Celebrate Law Day 2020
Law Day has been celebrated by the Lycoming County Bar since the commemoration was first implemented by President Eisenhower in 1957. Over the years, Law Day has been celebrated in different ways, with events that always stressed the importance of the rule of law in our society.
In recent years, we have celebrated Law Day with a public event at which the winners of the Lycoming Law Association Art and Essay Contest displayed their works at a court house celebration. Students from all over the County participated and generally hundreds of entries were received. Alas, this year’s event fell to the Covid-19 pandemic, and the closure of Pennsylvania’s schools.
No public celebration - but that doesn’t mean we cannot celebrate at home by taking a few minutes to understand the significance of this year’s Law Day topic, “Your Vote, Your Voice, Our Democracy: The 19th Amendment at 100.”
At a time when the right to vote is extended to all citizens of the United States, it is hard for us to understand that before 1920, women did not have the right to vote in national elections. The arguments against women’s suffrage are difficult for us to comprehend. The difficultly experienced by the women’s suffrage movement in securing, what was for men considered a basic right, is also incomprehensible.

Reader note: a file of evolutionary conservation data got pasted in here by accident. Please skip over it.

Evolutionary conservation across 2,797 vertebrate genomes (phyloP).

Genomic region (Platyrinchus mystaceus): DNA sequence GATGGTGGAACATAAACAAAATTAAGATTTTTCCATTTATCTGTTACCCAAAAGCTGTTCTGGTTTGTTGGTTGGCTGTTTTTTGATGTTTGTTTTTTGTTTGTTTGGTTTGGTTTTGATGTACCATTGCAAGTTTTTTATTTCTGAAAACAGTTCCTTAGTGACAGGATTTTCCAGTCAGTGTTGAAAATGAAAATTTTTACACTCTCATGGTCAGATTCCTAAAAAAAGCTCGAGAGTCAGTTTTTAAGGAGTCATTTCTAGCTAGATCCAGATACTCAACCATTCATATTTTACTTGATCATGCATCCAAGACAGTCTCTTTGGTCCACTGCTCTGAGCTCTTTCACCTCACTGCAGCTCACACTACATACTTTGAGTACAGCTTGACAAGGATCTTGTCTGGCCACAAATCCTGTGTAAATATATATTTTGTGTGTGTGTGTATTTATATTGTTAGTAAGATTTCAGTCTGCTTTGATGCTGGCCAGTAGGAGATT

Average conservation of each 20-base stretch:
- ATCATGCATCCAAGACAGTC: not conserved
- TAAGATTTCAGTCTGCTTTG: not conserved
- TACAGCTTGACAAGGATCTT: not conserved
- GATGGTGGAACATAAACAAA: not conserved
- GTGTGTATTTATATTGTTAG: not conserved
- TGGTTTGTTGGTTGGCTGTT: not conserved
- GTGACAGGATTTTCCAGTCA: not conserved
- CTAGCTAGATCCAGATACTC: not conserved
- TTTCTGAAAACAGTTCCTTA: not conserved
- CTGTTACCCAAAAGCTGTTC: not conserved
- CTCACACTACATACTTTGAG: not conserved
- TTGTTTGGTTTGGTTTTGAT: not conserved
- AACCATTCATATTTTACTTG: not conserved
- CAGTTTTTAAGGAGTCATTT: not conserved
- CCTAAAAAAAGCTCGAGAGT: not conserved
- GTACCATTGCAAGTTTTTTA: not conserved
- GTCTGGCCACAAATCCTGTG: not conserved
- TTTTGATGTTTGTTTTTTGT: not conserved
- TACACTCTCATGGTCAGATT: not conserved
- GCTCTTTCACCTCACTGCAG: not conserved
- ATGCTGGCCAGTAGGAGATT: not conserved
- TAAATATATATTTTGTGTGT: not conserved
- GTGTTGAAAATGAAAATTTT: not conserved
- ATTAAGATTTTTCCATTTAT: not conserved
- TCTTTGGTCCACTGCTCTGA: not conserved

So this Law Day, May 1, 2020, please remember, value and use that basic and important right - the right to choose those who will represent us in Washington, in Harrisburg and in Williamsport. One hundred years ago that right was the subject of a very difficult fight.
Here’s how the National Archives describes the struggle for women’s suffrage:
The 19th Amendment guarantees American women the right to vote. Achieving this milestone required a lengthy and difficult struggle; victory took decades of agitation. Beginning in the mid-19th century, woman suffrage supporters lectured, wrote, marched, lobbied, and practiced civil disobedience to achieve what many Americans considered radical change.
Between 1878, when the amendment was first introduced in Congress, and 1920, when it was ratified, champions of voting rights for women worked tirelessly, but their strategies varied. Some tried to pass suffrage acts in each state—nine western states adopted woman suffrage legislation by 1912. Others challenged male-only voting laws in the courts. More public tactics included parades, silent vigils, and hunger strikes. Supporters were heckled, jailed, and sometimes physically abused.
By 1916, most of the major suffrage organizations united behind the goal of a constitutional amendment. When New York adopted woman suffrage in 1917, and President Wilson changed his position to support an amendment in 1918, the political balance began to shift.
On May 21, 1919, the House of Representatives passed the amendment, and two weeks later, the Senate followed. When Tennessee became the 36th state to ratify the amendment on August 18, 1920, the amendment was adopted. While decades of struggle to include African Americans and other minority women in the promise of voting rights remained, the face of the American electorate had changed forever.
The photographs in this article are courtesy of the National Archives.